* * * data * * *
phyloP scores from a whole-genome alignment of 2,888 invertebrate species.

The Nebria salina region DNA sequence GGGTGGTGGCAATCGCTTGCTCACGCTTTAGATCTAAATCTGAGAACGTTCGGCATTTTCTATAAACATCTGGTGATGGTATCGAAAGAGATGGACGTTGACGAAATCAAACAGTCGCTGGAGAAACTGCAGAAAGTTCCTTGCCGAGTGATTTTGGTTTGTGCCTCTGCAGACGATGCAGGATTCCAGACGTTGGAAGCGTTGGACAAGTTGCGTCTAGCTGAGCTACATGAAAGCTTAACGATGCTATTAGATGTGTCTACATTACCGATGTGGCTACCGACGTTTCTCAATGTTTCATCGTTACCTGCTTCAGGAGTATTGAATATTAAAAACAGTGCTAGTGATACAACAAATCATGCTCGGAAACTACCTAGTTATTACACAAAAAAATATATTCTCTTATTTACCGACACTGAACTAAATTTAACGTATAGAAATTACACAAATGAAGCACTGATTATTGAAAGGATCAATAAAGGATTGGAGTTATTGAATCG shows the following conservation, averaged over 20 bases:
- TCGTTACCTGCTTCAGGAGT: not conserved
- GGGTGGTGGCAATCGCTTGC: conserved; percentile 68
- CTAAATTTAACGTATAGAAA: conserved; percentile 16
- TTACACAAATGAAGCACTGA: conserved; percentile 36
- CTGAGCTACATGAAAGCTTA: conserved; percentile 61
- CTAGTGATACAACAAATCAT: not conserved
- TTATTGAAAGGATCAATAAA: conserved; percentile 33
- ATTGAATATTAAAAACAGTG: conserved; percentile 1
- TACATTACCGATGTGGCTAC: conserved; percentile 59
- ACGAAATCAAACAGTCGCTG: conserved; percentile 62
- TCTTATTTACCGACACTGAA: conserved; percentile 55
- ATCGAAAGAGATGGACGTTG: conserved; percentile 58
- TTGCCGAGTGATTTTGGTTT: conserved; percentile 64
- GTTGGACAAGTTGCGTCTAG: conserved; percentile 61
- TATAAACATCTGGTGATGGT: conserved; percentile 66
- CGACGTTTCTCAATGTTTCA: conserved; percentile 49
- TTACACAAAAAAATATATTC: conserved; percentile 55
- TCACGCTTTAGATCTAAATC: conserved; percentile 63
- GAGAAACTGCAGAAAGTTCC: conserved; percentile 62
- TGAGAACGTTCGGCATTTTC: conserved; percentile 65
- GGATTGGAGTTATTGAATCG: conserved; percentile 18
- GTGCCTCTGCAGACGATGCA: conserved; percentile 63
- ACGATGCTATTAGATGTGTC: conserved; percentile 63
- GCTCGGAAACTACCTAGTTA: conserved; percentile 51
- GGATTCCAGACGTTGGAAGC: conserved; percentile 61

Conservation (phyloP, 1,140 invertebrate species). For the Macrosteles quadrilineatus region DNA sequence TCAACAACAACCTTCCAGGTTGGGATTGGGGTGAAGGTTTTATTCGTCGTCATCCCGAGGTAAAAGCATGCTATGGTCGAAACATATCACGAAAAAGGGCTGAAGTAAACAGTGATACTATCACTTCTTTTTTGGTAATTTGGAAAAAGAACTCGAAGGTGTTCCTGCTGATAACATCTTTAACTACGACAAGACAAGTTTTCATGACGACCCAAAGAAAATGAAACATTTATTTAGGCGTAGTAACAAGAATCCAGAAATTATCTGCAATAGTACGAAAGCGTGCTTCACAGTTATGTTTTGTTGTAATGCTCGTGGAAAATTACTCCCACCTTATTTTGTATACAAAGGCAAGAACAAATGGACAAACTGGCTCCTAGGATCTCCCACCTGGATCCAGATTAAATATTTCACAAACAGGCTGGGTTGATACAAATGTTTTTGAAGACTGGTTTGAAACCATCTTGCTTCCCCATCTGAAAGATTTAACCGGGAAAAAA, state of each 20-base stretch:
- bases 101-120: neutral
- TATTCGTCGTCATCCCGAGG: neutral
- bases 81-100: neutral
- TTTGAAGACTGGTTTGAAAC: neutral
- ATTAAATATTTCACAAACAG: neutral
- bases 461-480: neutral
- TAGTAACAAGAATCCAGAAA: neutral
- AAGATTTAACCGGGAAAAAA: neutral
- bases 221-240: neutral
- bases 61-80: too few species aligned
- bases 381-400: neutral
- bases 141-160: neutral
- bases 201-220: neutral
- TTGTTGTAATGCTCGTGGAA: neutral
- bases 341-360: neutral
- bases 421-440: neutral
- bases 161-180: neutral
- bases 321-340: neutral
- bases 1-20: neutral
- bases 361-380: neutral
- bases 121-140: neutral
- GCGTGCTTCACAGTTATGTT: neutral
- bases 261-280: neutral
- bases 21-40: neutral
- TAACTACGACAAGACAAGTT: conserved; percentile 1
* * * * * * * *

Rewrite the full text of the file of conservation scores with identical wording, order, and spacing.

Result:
phyloP scores from a whole-genome alignment of 2,888 invertebrate species.

The Nebria salina region DNA sequence GGGTGGTGGCAATCGCTTGCTCACGCTTTAGATCTAAATCTGAGAACGTTCGGCATTTTCTATAAACATCTGGTGATGGTATCGAAAGAGATGGACGTTGACGAAATCAAACAGTCGCTGGAGAAACTGCAGAAAGTTCCTTGCCGAGTGATTTTGGTTTGTGCCTCTGCAGACGATGCAGGATTCCAGACGTTGGAAGCGTTGGACAAGTTGCGTCTAGCTGAGCTACATGAAAGCTTAACGATGCTATTAGATGTGTCTACATTACCGATGTGGCTACCGACGTTTCTCAATGTTTCATCGTTACCTGCTTCAGGAGTATTGAATATTAAAAACAGTGCTAGTGATACAACAAATCATGCTCGGAAACTACCTAGTTATTACACAAAAAAATATATTCTCTTATTTACCGACACTGAACTAAATTTAACGTATAGAAATTACACAAATGAAGCACTGATTATTGAAAGGATCAATAAAGGATTGGAGTTATTGAATCG shows the following conservation, averaged over 20 bases:
- TCGTTACCTGCTTCAGGAGT: not conserved
- GGGTGGTGGCAATCGCTTGC: conserved; percentile 68
- CTAAATTTAACGTATAGAAA: conserved; percentile 16
- TTACACAAATGAAGCACTGA: conserved; percentile 36
- CTGAGCTACATGAAAGCTTA: conserved; percentile 61
- CTAGTGATACAACAAATCAT: not conserved
- TTATTGAAAGGATCAATAAA: conserved; percentile 33
- ATTGAATATTAAAAACAGTG: conserved; percentile 1
- TACATTACCGATGTGGCTAC: conserved; percentile 59
- ACGAAATCAAACAGTCGCTG: conserved; percentile 62
- TCTTATTTACCGACACTGAA: conserved; percentile 55
- ATCGAAAGAGATGGACGTTG: conserved; percentile 58
- TTGCCGAGTGATTTTGGTTT: conserved; percentile 64
- GTTGGACAAGTTGCGTCTAG: conserved; percentile 61
- TATAAACATCTGGTGATGGT: conserved; percentile 66
- CGACGTTTCTCAATGTTTCA: conserved; percentile 49
- TTACACAAAAAAATATATTC: conserved; percentile 55
- TCACGCTTTAGATCTAAATC: conserved; percentile 63
- GAGAAACTGCAGAAAGTTCC: conserved; percentile 62
- TGAGAACGTTCGGCATTTTC: conserved; percentile 65
- GGATTGGAGTTATTGAATCG: conserved; percentile 18
- GTGCCTCTGCAGACGATGCA: conserved; percentile 63
- ACGATGCTATTAGATGTGTC: conserved; percentile 63
- GCTCGGAAACTACCTAGTTA: conserved; percentile 51
- GGATTCCAGACGTTGGAAGC: conserved; percentile 61

Conservation (phyloP, 1,140 invertebrate species). For the Macrosteles quadrilineatus region DNA sequence TCAACAACAACCTTCCAGGTTGGGATTGGGGTGAAGGTTTTATTCGTCGTCATCCCGAGGTAAAAGCATGCTATGGTCGAAACATATCACGAAAAAGGGCTGAAGTAAACAGTGATACTATCACTTCTTTTTTGGTAATTTGGAAAAAGAACTCGAAGGTGTTCCTGCTGATAACATCTTTAACTACGACAAGACAAGTTTTCATGACGACCCAAAGAAAATGAAACATTTATTTAGGCGTAGTAACAAGAATCCAGAAATTATCTGCAATAGTACGAAAGCGTGCTTCACAGTTATGTTTTGTTGTAATGCTCGTGGAAAATTACTCCCACCTTATTTTGTATACAAAGGCAAGAACAAATGGACAAACTGGCTCCTAGGATCTCCCACCTGGATCCAGATTAAATATTTCACAAACAGGCTGGGTTGATACAAATGTTTTTGAAGACTGGTTTGAAACCATCTTGCTTCCCCATCTGAAAGATTTAACCGGGAAAAAA, state of each 20-base stretch:
- bases 101-120: neutral
- TATTCGTCGTCATCCCGAGG: neutral
- bases 81-100: neutral
- TTTGAAGACTGGTTTGAAAC: neutral
- ATTAAATATTTCACAAACAG: neutral
- bases 461-480: neutral
- TAGTAACAAGAATCCAGAAA: neutral
- AAGATTTAACCGGGAAAAAA: neutral
- bases 221-240: neutral
- bases 61-80: too few species aligned
- bases 381-400: neutral
- bases 141-160: neutral
- bases 201-220: neutral
- TTGTTGTAATGCTCGTGGAA: neutral
- bases 341-360: neutral
- bases 421-440: neutral
- bases 161-180: neutral
- bases 321-340: neutral
- bases 1-20: neutral
- bases 361-380: neutral
- bases 121-140: neutral
- GCGTGCTTCACAGTTATGTT: neutral
- bases 261-280: neutral
- bases 21-40: neutral
- TAACTACGACAAGACAAGTT: conserved; percentile 1